While I don’t recommend this way, it is the one that most people in charge of comments choose. You can set up your comments so that you get to see them before they post, and then weed out any of the bad ones. At the very least, if you do choose to keep the negative reviews from being seen on your site, you should contact the customer leaving the criticism and try to placate them. At least that way you can address the matter, even if it is behind closed doors.

Way #2: Let the Customers Say Whatever They Want (Within Reason)

If you choose to go this way, then bravo for your bravery. Handling the critics head on, and engaging in the conversation yourself as a company (meaning having the customer service discussion out in the open for everyone to see) will show other customers that you have nothing to hide. This option comes with its share of problems too though, mainly in the form of people trying to spam your comments with advertisements, or otherwise leaving profanities. For both of these, there are plenty of solutions available, and shouldn’t be too much of a bother if you keep a good monitoring process in place.

Either Way…

Either way, I recommend Disqus for commenting systems, as it allows people to use their Facebook and Twitter logins to leave comments, and does a really good job of integrating other forms of comment technology. People like the ease and simplicity of being able to use their social network profile of choice to leave a comment, since they will most likely be logged into one of them already.

8. Triangle Medium Deals

In the days of SEO yore, there was a thing called reciprocal linking. Basically, in order to boost your PageRank with Google, you would seek out people and ask them if they would link to your site, and in return you would link to theirs. It was the first way that people started to use Google’s algorithm against it.

Then Google got smart and nixed reciprocal links.

After that happened, people once again found a way to game the system by introducing what was called Triangle Linking, where you would have three people (or one person with two different sites) and you would link to one of them, but would receive a link back from another site that wasn’t the one you linked to. This way, you were still making the same deal, but wouldn’t get caught doing the whole reciprocal link deal.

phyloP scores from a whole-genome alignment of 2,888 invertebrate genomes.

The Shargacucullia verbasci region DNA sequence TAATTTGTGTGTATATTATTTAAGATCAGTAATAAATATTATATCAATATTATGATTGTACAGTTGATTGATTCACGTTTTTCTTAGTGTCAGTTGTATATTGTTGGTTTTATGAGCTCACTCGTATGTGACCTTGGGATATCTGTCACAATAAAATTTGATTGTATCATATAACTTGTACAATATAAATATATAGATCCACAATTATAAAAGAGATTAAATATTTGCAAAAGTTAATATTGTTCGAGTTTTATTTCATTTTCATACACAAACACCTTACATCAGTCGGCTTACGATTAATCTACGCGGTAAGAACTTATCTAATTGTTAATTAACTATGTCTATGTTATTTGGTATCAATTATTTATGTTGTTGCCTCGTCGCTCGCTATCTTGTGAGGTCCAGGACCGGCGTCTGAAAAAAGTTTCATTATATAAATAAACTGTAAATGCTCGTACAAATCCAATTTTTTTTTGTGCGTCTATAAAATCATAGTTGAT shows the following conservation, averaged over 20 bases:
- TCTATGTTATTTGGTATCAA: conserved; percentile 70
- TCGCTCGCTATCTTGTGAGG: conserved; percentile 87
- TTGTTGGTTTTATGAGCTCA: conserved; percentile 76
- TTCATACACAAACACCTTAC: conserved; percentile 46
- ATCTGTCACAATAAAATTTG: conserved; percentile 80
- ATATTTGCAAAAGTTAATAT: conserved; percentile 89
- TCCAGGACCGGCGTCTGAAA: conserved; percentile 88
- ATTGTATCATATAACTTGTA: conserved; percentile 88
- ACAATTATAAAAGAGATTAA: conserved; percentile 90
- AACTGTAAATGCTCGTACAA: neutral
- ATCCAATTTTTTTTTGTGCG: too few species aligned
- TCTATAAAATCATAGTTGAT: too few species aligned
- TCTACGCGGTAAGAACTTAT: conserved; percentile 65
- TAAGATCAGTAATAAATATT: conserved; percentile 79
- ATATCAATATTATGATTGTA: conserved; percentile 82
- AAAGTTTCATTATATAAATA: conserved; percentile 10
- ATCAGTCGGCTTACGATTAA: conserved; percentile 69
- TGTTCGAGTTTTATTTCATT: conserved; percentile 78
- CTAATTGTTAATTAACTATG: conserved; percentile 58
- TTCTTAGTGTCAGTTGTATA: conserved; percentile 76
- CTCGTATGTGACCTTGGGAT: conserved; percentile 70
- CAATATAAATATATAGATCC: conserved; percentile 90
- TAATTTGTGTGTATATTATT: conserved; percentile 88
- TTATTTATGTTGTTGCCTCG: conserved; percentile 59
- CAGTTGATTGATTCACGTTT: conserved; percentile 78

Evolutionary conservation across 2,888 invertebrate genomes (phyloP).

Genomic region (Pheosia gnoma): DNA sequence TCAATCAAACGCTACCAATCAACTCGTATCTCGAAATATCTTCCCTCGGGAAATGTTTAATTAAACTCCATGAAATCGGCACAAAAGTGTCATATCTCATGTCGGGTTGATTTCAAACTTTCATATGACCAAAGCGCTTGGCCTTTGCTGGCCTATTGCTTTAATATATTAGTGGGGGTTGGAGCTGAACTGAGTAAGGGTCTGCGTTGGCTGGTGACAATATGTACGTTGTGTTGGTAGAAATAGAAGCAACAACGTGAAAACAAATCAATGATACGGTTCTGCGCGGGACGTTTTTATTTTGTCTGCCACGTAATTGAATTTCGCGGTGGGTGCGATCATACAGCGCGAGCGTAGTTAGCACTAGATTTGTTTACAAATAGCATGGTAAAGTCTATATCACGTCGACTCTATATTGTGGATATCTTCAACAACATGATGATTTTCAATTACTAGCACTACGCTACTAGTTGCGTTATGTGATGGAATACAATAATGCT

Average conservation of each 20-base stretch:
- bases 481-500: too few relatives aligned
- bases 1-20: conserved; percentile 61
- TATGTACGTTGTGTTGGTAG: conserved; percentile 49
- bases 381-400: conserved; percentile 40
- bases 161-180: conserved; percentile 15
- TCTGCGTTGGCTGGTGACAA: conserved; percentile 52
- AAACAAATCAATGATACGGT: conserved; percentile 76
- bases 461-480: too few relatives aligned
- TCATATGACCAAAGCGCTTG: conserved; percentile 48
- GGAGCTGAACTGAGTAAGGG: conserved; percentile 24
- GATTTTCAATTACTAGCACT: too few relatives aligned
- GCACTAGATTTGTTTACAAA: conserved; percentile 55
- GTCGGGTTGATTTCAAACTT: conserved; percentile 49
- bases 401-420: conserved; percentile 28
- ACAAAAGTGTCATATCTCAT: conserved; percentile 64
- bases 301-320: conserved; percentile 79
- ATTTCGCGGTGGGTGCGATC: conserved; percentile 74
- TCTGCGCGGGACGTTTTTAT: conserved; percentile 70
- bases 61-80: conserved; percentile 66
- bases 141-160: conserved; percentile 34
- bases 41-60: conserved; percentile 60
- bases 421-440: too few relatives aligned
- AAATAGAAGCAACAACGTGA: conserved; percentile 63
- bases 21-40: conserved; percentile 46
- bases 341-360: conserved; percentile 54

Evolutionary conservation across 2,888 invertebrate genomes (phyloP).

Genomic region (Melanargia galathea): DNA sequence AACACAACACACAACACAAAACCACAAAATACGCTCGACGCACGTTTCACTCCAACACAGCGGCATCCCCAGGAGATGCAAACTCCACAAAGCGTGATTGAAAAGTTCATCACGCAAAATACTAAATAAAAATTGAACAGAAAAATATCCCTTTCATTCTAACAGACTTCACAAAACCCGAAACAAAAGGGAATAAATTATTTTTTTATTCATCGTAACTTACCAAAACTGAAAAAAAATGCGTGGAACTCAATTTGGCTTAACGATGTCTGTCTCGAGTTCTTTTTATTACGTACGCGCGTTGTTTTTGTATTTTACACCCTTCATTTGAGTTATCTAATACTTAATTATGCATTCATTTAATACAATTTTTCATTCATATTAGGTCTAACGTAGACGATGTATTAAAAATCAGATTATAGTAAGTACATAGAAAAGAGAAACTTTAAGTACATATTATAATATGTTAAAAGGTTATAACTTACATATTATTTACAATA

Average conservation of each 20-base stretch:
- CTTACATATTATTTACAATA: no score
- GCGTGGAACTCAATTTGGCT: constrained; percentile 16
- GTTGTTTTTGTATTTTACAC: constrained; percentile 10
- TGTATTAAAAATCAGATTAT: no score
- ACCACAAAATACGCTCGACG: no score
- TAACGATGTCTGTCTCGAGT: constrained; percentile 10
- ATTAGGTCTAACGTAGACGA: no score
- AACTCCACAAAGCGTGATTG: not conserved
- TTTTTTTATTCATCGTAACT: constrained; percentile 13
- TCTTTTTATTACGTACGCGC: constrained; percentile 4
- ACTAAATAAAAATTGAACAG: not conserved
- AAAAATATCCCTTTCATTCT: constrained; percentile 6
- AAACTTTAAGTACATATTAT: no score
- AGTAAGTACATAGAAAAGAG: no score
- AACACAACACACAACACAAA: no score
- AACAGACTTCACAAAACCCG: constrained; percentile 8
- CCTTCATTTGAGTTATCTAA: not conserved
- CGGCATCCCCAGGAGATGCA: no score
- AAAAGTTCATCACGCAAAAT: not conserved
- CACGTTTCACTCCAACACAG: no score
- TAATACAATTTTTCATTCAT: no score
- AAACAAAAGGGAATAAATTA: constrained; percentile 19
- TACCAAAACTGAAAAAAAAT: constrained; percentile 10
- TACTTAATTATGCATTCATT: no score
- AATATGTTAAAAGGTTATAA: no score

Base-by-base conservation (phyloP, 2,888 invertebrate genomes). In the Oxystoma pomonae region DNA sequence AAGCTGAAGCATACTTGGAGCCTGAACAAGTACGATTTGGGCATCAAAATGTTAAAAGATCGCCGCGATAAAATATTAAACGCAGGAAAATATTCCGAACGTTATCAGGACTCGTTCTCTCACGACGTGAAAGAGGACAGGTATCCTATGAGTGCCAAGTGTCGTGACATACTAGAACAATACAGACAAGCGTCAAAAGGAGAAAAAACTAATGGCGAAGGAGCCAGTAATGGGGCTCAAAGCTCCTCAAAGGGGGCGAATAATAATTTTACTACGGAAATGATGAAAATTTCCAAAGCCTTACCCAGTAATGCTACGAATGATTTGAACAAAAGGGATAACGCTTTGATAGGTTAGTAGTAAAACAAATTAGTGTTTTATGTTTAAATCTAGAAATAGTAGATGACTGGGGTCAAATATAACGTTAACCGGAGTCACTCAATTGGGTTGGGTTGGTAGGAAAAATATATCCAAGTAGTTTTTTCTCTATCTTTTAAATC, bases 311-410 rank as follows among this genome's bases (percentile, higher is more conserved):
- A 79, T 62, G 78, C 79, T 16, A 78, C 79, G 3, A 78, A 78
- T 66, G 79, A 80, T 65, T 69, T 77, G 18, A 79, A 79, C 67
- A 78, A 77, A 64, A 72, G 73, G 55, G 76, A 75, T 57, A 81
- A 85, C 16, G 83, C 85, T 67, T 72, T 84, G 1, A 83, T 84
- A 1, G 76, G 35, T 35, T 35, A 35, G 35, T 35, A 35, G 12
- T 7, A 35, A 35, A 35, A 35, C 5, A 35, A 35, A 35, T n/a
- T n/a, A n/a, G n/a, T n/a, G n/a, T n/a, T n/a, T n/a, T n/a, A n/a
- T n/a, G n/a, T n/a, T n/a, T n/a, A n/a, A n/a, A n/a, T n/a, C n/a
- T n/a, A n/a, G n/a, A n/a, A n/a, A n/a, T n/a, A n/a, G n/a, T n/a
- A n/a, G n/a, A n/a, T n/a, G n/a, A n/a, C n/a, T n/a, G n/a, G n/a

Problem was, triangle link deals were pretty hard to pull off, you needed an organized system in place for it, and/or a partner with multiple websites. Google even caught on to that trick too after a while, and quite frankly the whole method of manually gaming backlinks to gain keyword ranks is becoming a footnote in the annals of search history with the advent of social ranking systems moving to the forefront.

Here's an Example of a Typical Triangle Link Deal

Enter: Triangle Medium Deals

With social media now becoming one of the major ways to gain new visitors, it has created an opportunity for people to partner up and generate traffic for each other by entering into an agreement that the search engines literally cannot follow. Here are three ways that most OTAs gain self-directed traffic:

  • Search Engines
  • Email Newsletters
  • Social Media

Now that we have all three of these mediums, we can leverage them to make deals with news outlets, travel bloggers, or honestly anyone else on the internet to gain a truly one-way backlink, or a mention in a promising newsletter release, or a post on a social media page with tons of followers. Each medium can be assessed for potential prior to the agreement, and each medium is totally exclusive to each other. Here’s an example of how this works so well for all parties involved.

Let’s say that I own a popular travel website with subscriber list of 100k people on it. I contact an up-and-coming travel blogger whose blog has a PageRank 3 and an engaged following. I can offer to mention him in an upcoming newsletter that will go out to my 100k subscribers, and in return all he has to do is write a blog post that talks about a specific deal that I will be running, with one of the caveats being that he has to link to the page on my site. Now, depending on how you measure the potential reach to one person or the other, you can expand or adapt this deal to include writing about multiple deals, or be mentioned in multiple email newsletters, or create multiple posts on said Facebook and Twitter pages. It’s all in how you think you will benefit one side against the other, but at least by doing this kind of deal you don’t have to worry about being penalized by the search engines for trying to cheat them.

You can also make monetary demands in these types of deals too. There really is no limit, and it certainly isn’t unheard of to pay for this type of coverage. But the point of this article was to figure out low-cost ways to leverage social media. Don’t rule it out though. Triangle Medium Deals are what I believe to be the next big way for companies to work together to share traffic without falling into the legalities of the CAN-SPAM regulations, or the touchy T&Cs of the search engines.